This title was launched in 2009 as a new ongoing series dedicated to Grant Morrison’s multi-year, multi-title, multi-Batman epic run on the Batman franchise, and while it will technically continue publication once Morrison leaves it with November’s sixteenth issue for a new new Batman title, in effect Batman and Robin was just a maxi-series. (Sorry gang; that was a terribly written sentence. I have failed you, Brian Michael Bendis).

Like a lot—Most? All?—of the folks reading Batman and Robin, I was reading it because that’s just where Grant Morrison was doing his Batman writing at the time. Once he leaves it, I’ll leave it too.

Under normal circumstances, I would follow Morrison and his ongoing Bat-narrative into the next title hosting it, but that new title is going to experience a 33% price increase, which is just way too much for me to be able to spend on 22-pages of Batman comics…especially when I know if I simply wait a while, I’ll get a better value from the collections…or just be able to read it for free when a library purchases it and ads it to their collection.

Because I was only reading the book for the Morrison, naturally I won’t be buying #17 or any of the other issues that will follow, despite the fact that writer Peter J. Tomasi has written some pretty okay super-comics and the fact that artist Patrick Gleason is an incredible talent who I’m very happy to see getting such a fairly high-profile gig.

Billy Batson and the Magic of Shazam! (DC; 2 more issues)

I was a big fan of this title’s original iteration—Mike Kunkel doing pretty much whatever he wants, at his own pace, following the continuity established in Jeff Smith’s Monster Society of Evil miniseries—but once DC decided to move the book into something approaching a regular schedule, it went through a rough period (issues of which I read rather randomly).

It didn’t really get it’s groove back until #13, when it finally got a stable creative team—Art Baltazar and Franco on script, Mike Norton doing some of the most impressive work of his career on pencils and inks—and now it’s been canceled, with next month’s #21 being the final issue.

I suppose there’s a chance some other version of the title will return in the near future, as several of DC’s kids comics were canceled only to be relaunched within a month or two, but, if not, this troubled title ultimately seems like an overall failure. Albeit one with some bright spots.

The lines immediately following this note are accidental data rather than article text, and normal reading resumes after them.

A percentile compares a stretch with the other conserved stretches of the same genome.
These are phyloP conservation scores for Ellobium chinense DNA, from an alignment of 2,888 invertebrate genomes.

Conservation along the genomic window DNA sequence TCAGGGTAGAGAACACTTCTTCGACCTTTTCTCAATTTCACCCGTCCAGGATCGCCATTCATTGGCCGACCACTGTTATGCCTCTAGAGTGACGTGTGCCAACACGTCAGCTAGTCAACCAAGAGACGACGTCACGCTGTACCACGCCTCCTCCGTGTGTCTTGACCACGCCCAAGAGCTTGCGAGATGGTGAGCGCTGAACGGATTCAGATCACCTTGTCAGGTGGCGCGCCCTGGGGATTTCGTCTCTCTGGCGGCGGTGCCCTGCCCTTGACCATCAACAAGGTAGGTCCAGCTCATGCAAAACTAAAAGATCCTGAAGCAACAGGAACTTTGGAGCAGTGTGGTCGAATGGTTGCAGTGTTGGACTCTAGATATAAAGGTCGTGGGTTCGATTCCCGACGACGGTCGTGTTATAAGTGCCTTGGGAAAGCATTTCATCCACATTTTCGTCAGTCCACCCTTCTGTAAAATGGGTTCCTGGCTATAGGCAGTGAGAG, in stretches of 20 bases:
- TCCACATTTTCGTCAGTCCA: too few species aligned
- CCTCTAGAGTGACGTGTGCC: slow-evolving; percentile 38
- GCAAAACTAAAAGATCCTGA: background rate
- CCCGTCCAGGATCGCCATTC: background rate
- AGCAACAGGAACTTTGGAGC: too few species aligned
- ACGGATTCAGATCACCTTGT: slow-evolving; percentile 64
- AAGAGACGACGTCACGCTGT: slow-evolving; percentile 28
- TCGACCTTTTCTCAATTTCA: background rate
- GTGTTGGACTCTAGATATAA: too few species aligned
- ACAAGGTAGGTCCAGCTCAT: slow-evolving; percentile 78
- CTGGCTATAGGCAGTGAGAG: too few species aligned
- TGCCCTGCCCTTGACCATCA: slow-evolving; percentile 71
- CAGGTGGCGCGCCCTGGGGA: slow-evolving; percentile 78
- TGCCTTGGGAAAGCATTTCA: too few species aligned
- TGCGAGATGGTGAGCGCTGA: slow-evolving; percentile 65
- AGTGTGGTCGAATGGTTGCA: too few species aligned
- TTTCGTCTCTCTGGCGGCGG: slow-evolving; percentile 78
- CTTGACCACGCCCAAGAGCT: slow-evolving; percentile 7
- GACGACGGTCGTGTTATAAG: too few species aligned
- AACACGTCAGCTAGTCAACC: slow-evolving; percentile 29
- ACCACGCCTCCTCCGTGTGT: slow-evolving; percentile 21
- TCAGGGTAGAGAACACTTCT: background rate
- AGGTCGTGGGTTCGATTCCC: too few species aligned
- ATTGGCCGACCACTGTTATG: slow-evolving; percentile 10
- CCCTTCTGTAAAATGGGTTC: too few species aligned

If you’ve never read any of it, I recommend Kunkel’s issues (#1-#4), the Stephen DeStephano-illustrated #6 (You know what this world needs? More DeStephano-illustrated DC superhero comics…in the mean time, you guys should totally check out his Lucky In Love) and #17, the cows-that-get-abducted-by-aliens done-in-one issue.I’m sure a well-stocked back-issue bin will have most of those awfully cheap.

Brightest Day (DC; 15 more issues)

I’m not entirely sure this belongs on the list, as it is a limited series, but it’s long enough a limited series that by the time it wraps up it will end up having more issues then plenty of ongoings that just don’t catch on in the market place, so what the hell—I’ll think of it as a canceled comic that just has plenty of issues to go.

This is a somewhat peculiar book for me, as there are things I really like about it and things I really don’t like about it, but the former outweigh the latter significantly enough that I keep reading.

In the plus column, the writing is generally pretty strong (albeit overly violent and faux-mature for my personal tastes), the cast is a big one full of diverse, lesser-known characters, it comes out bi-weekly, it stars a few of my favorite superhero characters, and some of the art is excellent.

In the minus column, the cover art is generally unimpressive-to-just plain awful, and some of the interior art makes me sick to look at (The Firestorm stuff, as I’ve mentioned before).

Because it’s pre-canceled at issue #26, I can’t imagine the few drawbacks will get enough traction to make me want to drop the book. Unless, I don’t know, we get four consecutive issues of the person who draws The Firestorms stuff drawing 22 pages of the evil martian character slaughtering children or something like that.

Green Lantern (DC)

If you’ve read this blog very long, you probably know I have somewhat mixed feelings about Geoff Johns’ writing, but whether I always like what he does or not, there’s no denying he’s very, very good at what he does.